Stop Worrying About Market Valuations. Use This Investing Strategy - The 5 Minute WrapUp by Equitymaster
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Stop Worrying About Market Valuations. Use This Investing Strategy

Apr 25, 2016
In this issue:
» The volatility in FMCG sector's valuations
» The Equitymaster iOS App is finally here...
» Today's market roundup
» ...and more!
00.00
Devanshu Sampat, Research analyst

I'm about to tell you something that goes against common sense...

It is possible to make good money investing in expensive stocks.

How?

Let's get straight to it.

First of all, what is an expensive stock?

In simple terms, it would be a stock trading at a high PE ratio. Let's say, 40 times its current annual profits. Common sense says you should buy stocks when they are cheap. And sell them when they are expensive.

But investing is not so simple.

So here's the scenario. You are a long-term investor. You want to invest for your retirement. Unfortunately, valuations are not cheap. You want to buy only the best quality stocks. This is your retirement portfolio after all. But they are all trading at high PE ratios.

What should you do?

Let's say you buy a bunch of these expensive but high quality stocks. And hold on to them for many years. Will you do well?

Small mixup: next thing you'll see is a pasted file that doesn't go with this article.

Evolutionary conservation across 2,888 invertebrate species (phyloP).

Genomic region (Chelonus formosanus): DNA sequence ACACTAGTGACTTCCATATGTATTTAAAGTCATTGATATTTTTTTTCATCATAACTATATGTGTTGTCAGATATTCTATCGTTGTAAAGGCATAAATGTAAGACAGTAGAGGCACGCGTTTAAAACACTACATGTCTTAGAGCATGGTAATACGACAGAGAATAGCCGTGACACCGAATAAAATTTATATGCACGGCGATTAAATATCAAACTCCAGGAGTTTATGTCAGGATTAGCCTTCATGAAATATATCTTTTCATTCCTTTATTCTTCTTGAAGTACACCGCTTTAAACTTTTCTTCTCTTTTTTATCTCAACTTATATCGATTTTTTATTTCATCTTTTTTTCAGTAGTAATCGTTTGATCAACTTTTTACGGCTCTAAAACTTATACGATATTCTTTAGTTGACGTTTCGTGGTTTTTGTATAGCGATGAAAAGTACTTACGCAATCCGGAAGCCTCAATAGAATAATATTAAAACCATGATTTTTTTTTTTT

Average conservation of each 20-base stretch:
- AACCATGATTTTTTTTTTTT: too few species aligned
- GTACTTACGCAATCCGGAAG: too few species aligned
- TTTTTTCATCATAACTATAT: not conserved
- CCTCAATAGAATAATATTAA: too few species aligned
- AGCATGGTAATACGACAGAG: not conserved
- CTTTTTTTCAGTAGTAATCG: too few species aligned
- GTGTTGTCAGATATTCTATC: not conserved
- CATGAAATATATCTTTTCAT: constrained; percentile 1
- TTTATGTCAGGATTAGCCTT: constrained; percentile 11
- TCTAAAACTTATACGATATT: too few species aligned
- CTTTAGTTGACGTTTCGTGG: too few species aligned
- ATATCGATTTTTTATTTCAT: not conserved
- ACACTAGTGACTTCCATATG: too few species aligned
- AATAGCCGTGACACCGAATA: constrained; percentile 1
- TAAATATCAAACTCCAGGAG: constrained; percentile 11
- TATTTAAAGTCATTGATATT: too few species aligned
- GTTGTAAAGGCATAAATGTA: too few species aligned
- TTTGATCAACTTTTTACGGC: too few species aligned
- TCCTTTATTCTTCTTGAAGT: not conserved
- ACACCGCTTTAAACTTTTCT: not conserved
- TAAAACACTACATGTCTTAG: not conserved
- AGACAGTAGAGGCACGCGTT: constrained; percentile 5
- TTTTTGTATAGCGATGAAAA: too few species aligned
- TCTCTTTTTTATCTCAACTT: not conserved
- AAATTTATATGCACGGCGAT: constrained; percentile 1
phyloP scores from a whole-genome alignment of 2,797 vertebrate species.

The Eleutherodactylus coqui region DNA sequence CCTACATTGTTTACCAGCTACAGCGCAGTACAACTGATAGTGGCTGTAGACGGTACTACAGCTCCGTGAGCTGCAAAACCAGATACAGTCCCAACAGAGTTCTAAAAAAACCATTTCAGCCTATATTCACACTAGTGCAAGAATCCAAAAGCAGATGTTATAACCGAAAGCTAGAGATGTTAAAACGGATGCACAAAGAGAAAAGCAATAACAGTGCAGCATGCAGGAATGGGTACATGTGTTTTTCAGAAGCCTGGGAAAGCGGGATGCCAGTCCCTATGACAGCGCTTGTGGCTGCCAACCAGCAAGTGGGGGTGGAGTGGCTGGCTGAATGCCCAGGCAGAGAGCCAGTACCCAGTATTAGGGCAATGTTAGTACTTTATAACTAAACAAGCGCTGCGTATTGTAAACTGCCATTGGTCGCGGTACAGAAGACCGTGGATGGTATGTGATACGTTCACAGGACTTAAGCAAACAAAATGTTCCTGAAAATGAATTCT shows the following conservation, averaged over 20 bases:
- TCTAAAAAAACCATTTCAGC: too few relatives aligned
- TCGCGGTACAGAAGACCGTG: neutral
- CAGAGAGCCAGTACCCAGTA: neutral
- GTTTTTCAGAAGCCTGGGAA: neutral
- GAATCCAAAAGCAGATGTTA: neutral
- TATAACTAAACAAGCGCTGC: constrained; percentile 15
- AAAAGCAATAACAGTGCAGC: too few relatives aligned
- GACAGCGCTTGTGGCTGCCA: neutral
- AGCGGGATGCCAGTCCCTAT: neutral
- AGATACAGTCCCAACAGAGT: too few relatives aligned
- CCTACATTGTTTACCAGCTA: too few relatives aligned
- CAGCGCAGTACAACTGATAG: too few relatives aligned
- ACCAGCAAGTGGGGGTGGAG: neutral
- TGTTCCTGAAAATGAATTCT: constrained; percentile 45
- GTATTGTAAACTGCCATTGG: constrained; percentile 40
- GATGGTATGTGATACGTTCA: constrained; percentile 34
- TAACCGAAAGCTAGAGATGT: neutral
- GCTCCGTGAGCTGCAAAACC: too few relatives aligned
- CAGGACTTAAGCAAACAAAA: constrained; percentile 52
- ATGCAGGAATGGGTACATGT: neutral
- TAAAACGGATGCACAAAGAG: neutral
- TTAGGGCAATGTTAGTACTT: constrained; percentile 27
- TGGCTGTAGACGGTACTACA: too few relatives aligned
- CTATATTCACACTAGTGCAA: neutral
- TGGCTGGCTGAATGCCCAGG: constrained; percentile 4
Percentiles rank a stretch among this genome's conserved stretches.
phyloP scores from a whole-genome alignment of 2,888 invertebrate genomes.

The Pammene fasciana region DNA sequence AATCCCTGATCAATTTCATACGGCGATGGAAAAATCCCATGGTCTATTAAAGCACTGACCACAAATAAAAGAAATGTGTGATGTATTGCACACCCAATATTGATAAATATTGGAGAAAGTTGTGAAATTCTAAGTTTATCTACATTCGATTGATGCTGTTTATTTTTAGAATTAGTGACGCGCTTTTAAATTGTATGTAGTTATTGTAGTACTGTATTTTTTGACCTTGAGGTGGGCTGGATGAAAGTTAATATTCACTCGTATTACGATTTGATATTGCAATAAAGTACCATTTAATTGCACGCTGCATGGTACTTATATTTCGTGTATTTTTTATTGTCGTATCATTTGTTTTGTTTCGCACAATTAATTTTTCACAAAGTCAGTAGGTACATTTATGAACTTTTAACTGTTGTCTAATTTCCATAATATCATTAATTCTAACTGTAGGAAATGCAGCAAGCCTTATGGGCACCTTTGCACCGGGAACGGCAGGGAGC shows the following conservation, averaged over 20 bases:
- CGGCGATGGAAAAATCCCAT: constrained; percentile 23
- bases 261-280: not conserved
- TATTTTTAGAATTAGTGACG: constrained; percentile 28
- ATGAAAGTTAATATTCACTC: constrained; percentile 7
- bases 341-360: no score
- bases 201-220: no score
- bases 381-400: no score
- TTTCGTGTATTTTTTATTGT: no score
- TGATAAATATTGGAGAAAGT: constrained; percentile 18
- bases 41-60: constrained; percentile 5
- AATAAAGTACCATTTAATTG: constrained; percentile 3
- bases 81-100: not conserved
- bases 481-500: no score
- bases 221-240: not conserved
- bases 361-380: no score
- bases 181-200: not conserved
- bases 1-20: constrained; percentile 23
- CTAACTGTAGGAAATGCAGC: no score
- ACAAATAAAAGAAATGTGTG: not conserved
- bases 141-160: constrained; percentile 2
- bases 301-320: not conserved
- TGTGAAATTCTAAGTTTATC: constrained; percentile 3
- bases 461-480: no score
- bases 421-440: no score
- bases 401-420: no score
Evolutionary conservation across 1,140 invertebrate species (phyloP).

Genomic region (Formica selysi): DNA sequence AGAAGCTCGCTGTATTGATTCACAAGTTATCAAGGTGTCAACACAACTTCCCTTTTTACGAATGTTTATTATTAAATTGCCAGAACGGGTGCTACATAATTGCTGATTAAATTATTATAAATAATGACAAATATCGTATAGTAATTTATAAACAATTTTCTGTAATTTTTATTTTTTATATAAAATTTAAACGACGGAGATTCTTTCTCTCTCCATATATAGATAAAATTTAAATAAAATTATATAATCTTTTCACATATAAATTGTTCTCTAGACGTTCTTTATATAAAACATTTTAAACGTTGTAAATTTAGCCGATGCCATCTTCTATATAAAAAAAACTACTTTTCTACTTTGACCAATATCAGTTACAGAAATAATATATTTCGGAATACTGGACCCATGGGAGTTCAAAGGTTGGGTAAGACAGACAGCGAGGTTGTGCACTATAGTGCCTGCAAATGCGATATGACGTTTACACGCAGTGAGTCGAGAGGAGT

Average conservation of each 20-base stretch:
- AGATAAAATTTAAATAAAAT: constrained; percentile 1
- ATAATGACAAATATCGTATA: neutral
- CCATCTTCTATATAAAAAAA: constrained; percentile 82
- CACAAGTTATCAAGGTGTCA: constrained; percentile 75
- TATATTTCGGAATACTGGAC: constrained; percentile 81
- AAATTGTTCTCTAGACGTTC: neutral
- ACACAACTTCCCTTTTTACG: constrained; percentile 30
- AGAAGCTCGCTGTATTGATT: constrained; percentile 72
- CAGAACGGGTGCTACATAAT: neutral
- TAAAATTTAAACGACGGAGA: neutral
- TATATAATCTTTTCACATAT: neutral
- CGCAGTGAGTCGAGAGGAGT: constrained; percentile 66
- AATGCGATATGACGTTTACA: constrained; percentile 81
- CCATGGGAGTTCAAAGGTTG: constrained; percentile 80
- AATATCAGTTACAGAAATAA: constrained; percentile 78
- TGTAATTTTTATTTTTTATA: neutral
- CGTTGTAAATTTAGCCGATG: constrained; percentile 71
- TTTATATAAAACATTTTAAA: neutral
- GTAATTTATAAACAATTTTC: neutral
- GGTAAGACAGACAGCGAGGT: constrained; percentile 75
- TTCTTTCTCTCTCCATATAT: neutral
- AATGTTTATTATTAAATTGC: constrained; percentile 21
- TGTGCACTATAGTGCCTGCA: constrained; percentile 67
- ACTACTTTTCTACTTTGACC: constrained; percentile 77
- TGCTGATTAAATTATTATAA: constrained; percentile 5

You might say, 'That depends on which stocks we buy.' Yes, you would be correct. But only up to a point. Even the best stocks can be risky if you pay too much for them.

But...

What if you are comfortable with this risk? What if you want to invest a big amount right now? And forget about it till your retirement. If you buy great stocks at sky-high valuations, how much money could you hope to make?

To answer this question, I dug into some history of the 'Nifty Fifty' stocks.

I'm not talking about the NSE Nifty index. The 'Nifty Fifty' was a group of fifty bluechip stocks during the 1960s and 1970s in the US market.

They were the best of the best. Coca-Cola, McDonald's, GE, PepsiCo, Pfizer, American Express, Xerox, Dow Chemical, Johnson & Johnson, Merck, Disney, P&G, AT&T, Gillette, Lubrizol, Kodak... Well, you get the idea right? How could you go wrong with these stocks in your retirement portfolio?